The Dallas Symphony Orchestra’s new season includes many changes amid the pandemic, not the least of which is new music director Fabio Luisi. The Italian-born conductor’s debut has been highly-anticipated following former music director Jaap Van Zweden’s decade-long tenure with the DSO.
Luisi opened the season with an all-Beethoven concert series in early September. In his upcoming return to the Meyerson Symphony Hall in October, he’ll conduct a chamber rendition of Mahler’s Song of the Earth.
He formerly served as the principal conductor for the New York Metropolitan Opera, which recently announced that it won’t reopen for another year. In addition to his position at the DSO, he holds positions as the general music director at the Zurich Opera and principal conductor of the Danish National Symphony Orchestra.
KERA’s Elizabeth Myong recently sat down with Luisi to talk about many things, from what it’s like working with the DSO again — now during a pandemic, to the role of classical music in speaking to current events like the summer protests against police brutality.
Responses have been edited for clarity.
- He previously guest conducted for the Dallas Symphony Orchestra. Now, he’s looking forward to getting to know the orchestra better.
Elizabeth Myong: I thought it was great that you already had this rapport and camaraderie with them (the orchestra). So how has that kind of dialogue been as you go into a longer-term relationship, more intimately with the orchestra?
Fabio Luisi: I think this is not a big issue because what we do is work together. We have a goal week-by-week with some day rehearsals. It’s going to continue in this way. The only thing we will change is the fact that we are going to know each other better, more and more from time to time, from project to project. This will facilitate everything, will make everything more easy.
They will soon know what I am expecting from them, what my priorities are in terms of musical interpretation to what we are doing. And on the other side, I will learn what I can expect from them and what are the tasks I have to work more on. And also psychologically, how I have to approach them in order to get the best from every one of my musicians.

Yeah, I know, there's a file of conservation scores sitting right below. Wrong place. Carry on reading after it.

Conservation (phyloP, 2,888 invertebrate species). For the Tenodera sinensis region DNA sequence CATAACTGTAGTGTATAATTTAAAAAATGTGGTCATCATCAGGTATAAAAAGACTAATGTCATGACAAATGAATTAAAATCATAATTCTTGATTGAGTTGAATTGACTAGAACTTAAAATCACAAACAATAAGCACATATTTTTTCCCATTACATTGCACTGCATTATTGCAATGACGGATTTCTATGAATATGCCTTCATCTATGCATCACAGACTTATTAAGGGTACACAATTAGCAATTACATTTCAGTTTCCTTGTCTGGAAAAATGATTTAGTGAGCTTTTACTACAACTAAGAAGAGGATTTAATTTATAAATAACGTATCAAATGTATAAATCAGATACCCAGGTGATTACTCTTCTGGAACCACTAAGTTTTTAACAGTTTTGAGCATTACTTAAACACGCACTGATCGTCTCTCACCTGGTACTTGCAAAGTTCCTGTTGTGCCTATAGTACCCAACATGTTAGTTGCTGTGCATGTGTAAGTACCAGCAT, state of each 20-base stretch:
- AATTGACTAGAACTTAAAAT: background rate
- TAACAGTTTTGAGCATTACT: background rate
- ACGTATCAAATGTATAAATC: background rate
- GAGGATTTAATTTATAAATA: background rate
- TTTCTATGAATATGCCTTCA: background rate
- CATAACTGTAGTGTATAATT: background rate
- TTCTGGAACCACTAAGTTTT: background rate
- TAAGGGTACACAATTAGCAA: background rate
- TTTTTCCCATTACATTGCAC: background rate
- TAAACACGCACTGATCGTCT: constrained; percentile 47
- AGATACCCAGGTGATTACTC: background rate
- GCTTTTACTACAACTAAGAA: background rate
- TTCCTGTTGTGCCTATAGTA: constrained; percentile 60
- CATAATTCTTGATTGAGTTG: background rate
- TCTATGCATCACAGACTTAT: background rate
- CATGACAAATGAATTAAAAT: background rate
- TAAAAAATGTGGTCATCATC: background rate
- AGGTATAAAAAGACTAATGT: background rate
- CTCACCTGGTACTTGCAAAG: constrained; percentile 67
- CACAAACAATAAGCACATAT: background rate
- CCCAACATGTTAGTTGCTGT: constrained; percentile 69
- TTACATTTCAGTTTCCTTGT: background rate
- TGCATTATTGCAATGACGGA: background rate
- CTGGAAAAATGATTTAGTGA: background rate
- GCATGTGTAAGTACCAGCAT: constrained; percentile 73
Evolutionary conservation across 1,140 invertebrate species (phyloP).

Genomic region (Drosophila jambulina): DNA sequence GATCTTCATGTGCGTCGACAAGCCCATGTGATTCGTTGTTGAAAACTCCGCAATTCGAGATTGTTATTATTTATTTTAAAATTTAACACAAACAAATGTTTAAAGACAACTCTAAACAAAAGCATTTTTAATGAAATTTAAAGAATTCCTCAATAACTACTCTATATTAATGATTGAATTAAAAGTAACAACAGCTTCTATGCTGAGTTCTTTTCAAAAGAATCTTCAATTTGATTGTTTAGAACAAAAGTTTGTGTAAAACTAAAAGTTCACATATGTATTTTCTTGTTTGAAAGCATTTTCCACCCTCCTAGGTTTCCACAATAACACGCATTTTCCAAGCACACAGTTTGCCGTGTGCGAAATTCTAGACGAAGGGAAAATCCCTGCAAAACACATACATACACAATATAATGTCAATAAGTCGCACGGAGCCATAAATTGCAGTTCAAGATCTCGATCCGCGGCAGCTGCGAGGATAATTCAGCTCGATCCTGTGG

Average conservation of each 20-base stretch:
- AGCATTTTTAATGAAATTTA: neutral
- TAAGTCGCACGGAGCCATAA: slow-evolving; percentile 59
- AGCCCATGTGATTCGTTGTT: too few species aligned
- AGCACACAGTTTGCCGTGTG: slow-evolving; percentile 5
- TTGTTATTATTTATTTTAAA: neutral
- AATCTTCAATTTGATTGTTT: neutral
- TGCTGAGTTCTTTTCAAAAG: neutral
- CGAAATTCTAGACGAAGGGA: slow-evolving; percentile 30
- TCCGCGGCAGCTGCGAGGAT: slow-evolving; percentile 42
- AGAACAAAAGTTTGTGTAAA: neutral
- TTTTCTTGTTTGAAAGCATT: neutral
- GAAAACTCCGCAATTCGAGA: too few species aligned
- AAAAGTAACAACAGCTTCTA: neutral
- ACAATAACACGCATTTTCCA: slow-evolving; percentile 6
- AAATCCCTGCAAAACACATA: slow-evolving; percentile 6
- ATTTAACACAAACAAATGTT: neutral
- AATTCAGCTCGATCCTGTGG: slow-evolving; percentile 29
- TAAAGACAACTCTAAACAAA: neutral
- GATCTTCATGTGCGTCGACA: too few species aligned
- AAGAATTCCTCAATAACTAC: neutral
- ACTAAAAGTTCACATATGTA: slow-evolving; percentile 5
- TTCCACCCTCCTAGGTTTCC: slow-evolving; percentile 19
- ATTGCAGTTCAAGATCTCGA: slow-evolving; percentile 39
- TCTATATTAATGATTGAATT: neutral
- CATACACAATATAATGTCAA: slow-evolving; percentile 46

2. He wants to bring the Dallas Symphony Orchestra to international audiences.
EM: Looking ahead in the next couple of seasons, how would you describe your vision for the orchestra and what you’d like to see come out of this?
FL: It’s a bit too much, speaking of vision. Let’s say the goal is more than the vision. The goals are to make this orchestra more known internationally than it is right now. In the last few years, there have not been so many international projects for this orchestra. I find this is fundamental. This is very, very important. So we are planning this ahead. Of course, this pandemic situation has made things more difficult than they already were before but we are working on it.
You know, everybody thinks it’s not necessary anymore. We have the internet and we can make streamings and we can make you available. This is not the same thing. People want to have you personally there. They need human contact. They want to see a real orchestra on stage and this is what we are aiming to do.
3. He’s bringing his love of the opera to Dallas.
EM: I know that opera-in-concert will be a little bit of a different experience for audiences, at least Dallas audiences. So what do you hope they’ll take away from those experiences?
FL: I think the reason we are doing opera-in-concert is to focus on the music without stage distractions. I think some directors use music as a soundtrack to their visual ideas and this is very, very wrong.
I think opera-in-concert is a way to focus only on the music and what we did with Salome last season was to offer a little bit of a visual experience together with the music, which is okay. This is adequate because it explains a little bit better what is happening and it’s easier to follow. Nevertheless, the main accent should be on the music alone.
4. He believes classical music has a role in speaking to contemporary issues like the pandemic and the protests against police brutality.
EM: I feel like art and music are just so influenced by your environment, what’s happening around you. We have the pandemic. We also have had quite a summer with protests against police brutality and calls for racial justice. I’m wondering what you think the role of classical music is in speaking to these issues or even reflecting on them?